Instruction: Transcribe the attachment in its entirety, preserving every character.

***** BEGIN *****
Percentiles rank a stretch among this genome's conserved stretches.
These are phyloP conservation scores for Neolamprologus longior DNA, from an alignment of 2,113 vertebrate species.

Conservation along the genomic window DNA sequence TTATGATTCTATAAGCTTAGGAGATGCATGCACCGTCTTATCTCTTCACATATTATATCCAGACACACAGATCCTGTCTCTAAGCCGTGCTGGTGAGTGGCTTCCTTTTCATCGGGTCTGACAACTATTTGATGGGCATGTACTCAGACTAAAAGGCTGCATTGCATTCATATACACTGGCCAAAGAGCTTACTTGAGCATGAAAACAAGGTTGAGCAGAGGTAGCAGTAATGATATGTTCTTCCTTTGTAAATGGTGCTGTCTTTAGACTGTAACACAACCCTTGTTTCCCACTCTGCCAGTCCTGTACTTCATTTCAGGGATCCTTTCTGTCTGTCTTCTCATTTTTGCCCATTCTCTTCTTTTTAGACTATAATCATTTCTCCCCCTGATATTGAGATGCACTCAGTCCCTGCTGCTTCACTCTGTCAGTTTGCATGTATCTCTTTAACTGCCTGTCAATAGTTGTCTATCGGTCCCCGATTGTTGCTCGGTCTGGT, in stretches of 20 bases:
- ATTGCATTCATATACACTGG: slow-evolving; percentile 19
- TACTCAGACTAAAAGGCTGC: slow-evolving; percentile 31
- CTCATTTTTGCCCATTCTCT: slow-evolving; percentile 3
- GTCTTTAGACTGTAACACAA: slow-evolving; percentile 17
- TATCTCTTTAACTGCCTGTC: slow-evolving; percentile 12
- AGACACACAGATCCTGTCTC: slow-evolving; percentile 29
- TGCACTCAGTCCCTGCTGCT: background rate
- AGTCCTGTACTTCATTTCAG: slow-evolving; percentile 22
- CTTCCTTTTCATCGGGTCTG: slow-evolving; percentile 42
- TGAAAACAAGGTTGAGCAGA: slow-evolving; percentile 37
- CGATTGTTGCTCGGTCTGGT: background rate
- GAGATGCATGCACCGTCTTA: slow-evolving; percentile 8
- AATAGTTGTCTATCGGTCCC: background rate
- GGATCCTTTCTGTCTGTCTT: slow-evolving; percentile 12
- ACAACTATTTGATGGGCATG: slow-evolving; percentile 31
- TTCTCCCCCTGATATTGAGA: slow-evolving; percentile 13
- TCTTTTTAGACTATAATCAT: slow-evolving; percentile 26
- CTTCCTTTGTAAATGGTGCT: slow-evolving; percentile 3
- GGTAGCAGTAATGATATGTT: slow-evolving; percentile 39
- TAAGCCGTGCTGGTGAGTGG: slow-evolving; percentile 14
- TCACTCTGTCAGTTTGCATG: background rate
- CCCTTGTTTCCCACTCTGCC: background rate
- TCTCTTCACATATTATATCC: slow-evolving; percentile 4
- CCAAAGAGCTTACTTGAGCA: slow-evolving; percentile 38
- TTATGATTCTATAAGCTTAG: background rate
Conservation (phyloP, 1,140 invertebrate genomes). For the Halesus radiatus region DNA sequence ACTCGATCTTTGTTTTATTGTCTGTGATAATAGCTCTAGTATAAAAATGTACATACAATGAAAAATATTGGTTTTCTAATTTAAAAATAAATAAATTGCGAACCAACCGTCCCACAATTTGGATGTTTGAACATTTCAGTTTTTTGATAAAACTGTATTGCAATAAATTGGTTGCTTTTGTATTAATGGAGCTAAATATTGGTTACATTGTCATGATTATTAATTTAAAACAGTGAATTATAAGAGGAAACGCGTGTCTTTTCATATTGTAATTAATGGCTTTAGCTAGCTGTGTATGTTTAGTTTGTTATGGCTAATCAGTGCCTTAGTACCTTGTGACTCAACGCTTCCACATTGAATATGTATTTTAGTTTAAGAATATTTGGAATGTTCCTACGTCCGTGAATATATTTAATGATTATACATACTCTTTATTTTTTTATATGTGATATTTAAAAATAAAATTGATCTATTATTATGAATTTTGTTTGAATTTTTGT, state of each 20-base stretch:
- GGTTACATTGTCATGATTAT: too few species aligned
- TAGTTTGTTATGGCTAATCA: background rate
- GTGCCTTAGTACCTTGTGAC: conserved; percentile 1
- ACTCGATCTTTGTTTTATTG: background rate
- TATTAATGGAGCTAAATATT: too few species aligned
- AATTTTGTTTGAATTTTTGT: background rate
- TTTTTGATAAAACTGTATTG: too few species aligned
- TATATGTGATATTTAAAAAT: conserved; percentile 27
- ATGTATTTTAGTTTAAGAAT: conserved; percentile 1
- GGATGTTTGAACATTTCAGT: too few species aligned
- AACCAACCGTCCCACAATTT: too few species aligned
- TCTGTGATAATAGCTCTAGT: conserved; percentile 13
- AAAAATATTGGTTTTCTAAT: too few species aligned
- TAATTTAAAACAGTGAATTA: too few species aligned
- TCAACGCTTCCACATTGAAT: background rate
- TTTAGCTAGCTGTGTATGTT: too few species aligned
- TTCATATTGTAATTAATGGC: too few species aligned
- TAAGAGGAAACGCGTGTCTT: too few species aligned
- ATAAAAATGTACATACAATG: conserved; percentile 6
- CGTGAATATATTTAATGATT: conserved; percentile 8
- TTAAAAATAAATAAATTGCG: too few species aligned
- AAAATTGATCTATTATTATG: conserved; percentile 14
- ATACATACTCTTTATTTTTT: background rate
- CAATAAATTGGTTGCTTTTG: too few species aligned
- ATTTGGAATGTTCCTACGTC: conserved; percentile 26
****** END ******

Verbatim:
Percentiles rank a stretch among this genome's conserved stretches.
These are phyloP conservation scores for Neolamprologus longior DNA, from an alignment of 2,113 vertebrate species.

Conservation along the genomic window DNA sequence TTATGATTCTATAAGCTTAGGAGATGCATGCACCGTCTTATCTCTTCACATATTATATCCAGACACACAGATCCTGTCTCTAAGCCGTGCTGGTGAGTGGCTTCCTTTTCATCGGGTCTGACAACTATTTGATGGGCATGTACTCAGACTAAAAGGCTGCATTGCATTCATATACACTGGCCAAAGAGCTTACTTGAGCATGAAAACAAGGTTGAGCAGAGGTAGCAGTAATGATATGTTCTTCCTTTGTAAATGGTGCTGTCTTTAGACTGTAACACAACCCTTGTTTCCCACTCTGCCAGTCCTGTACTTCATTTCAGGGATCCTTTCTGTCTGTCTTCTCATTTTTGCCCATTCTCTTCTTTTTAGACTATAATCATTTCTCCCCCTGATATTGAGATGCACTCAGTCCCTGCTGCTTCACTCTGTCAGTTTGCATGTATCTCTTTAACTGCCTGTCAATAGTTGTCTATCGGTCCCCGATTGTTGCTCGGTCTGGT, in stretches of 20 bases:
- ATTGCATTCATATACACTGG: slow-evolving; percentile 19
- TACTCAGACTAAAAGGCTGC: slow-evolving; percentile 31
- CTCATTTTTGCCCATTCTCT: slow-evolving; percentile 3
- GTCTTTAGACTGTAACACAA: slow-evolving; percentile 17
- TATCTCTTTAACTGCCTGTC: slow-evolving; percentile 12
- AGACACACAGATCCTGTCTC: slow-evolving; percentile 29
- TGCACTCAGTCCCTGCTGCT: background rate
- AGTCCTGTACTTCATTTCAG: slow-evolving; percentile 22
- CTTCCTTTTCATCGGGTCTG: slow-evolving; percentile 42
- TGAAAACAAGGTTGAGCAGA: slow-evolving; percentile 37
- CGATTGTTGCTCGGTCTGGT: background rate
- GAGATGCATGCACCGTCTTA: slow-evolving; percentile 8
- AATAGTTGTCTATCGGTCCC: background rate
- GGATCCTTTCTGTCTGTCTT: slow-evolving; percentile 12
- ACAACTATTTGATGGGCATG: slow-evolving; percentile 31
- TTCTCCCCCTGATATTGAGA: slow-evolving; percentile 13
- TCTTTTTAGACTATAATCAT: slow-evolving; percentile 26
- CTTCCTTTGTAAATGGTGCT: slow-evolving; percentile 3
- GGTAGCAGTAATGATATGTT: slow-evolving; percentile 39
- TAAGCCGTGCTGGTGAGTGG: slow-evolving; percentile 14
- TCACTCTGTCAGTTTGCATG: background rate
- CCCTTGTTTCCCACTCTGCC: background rate
- TCTCTTCACATATTATATCC: slow-evolving; percentile 4
- CCAAAGAGCTTACTTGAGCA: slow-evolving; percentile 38
- TTATGATTCTATAAGCTTAG: background rate
Conservation (phyloP, 1,140 invertebrate genomes). For the Halesus radiatus region DNA sequence ACTCGATCTTTGTTTTATTGTCTGTGATAATAGCTCTAGTATAAAAATGTACATACAATGAAAAATATTGGTTTTCTAATTTAAAAATAAATAAATTGCGAACCAACCGTCCCACAATTTGGATGTTTGAACATTTCAGTTTTTTGATAAAACTGTATTGCAATAAATTGGTTGCTTTTGTATTAATGGAGCTAAATATTGGTTACATTGTCATGATTATTAATTTAAAACAGTGAATTATAAGAGGAAACGCGTGTCTTTTCATATTGTAATTAATGGCTTTAGCTAGCTGTGTATGTTTAGTTTGTTATGGCTAATCAGTGCCTTAGTACCTTGTGACTCAACGCTTCCACATTGAATATGTATTTTAGTTTAAGAATATTTGGAATGTTCCTACGTCCGTGAATATATTTAATGATTATACATACTCTTTATTTTTTTATATGTGATATTTAAAAATAAAATTGATCTATTATTATGAATTTTGTTTGAATTTTTGT, state of each 20-base stretch:
- GGTTACATTGTCATGATTAT: too few species aligned
- TAGTTTGTTATGGCTAATCA: background rate
- GTGCCTTAGTACCTTGTGAC: conserved; percentile 1
- ACTCGATCTTTGTTTTATTG: background rate
- TATTAATGGAGCTAAATATT: too few species aligned
- AATTTTGTTTGAATTTTTGT: background rate
- TTTTTGATAAAACTGTATTG: too few species aligned
- TATATGTGATATTTAAAAAT: conserved; percentile 27
- ATGTATTTTAGTTTAAGAAT: conserved; percentile 1
- GGATGTTTGAACATTTCAGT: too few species aligned
- AACCAACCGTCCCACAATTT: too few species aligned
- TCTGTGATAATAGCTCTAGT: conserved; percentile 13
- AAAAATATTGGTTTTCTAAT: too few species aligned
- TAATTTAAAACAGTGAATTA: too few species aligned
- TCAACGCTTCCACATTGAAT: background rate
- TTTAGCTAGCTGTGTATGTT: too few species aligned
- TTCATATTGTAATTAATGGC: too few species aligned
- TAAGAGGAAACGCGTGTCTT: too few species aligned
- ATAAAAATGTACATACAATG: conserved; percentile 6
- CGTGAATATATTTAATGATT: conserved; percentile 8
- TTAAAAATAAATAAATTGCG: too few species aligned
- AAAATTGATCTATTATTATG: conserved; percentile 14
- ATACATACTCTTTATTTTTT: background rate
- CAATAAATTGGTTGCTTTTG: too few species aligned
- ATTTGGAATGTTCCTACGTC: conserved; percentile 26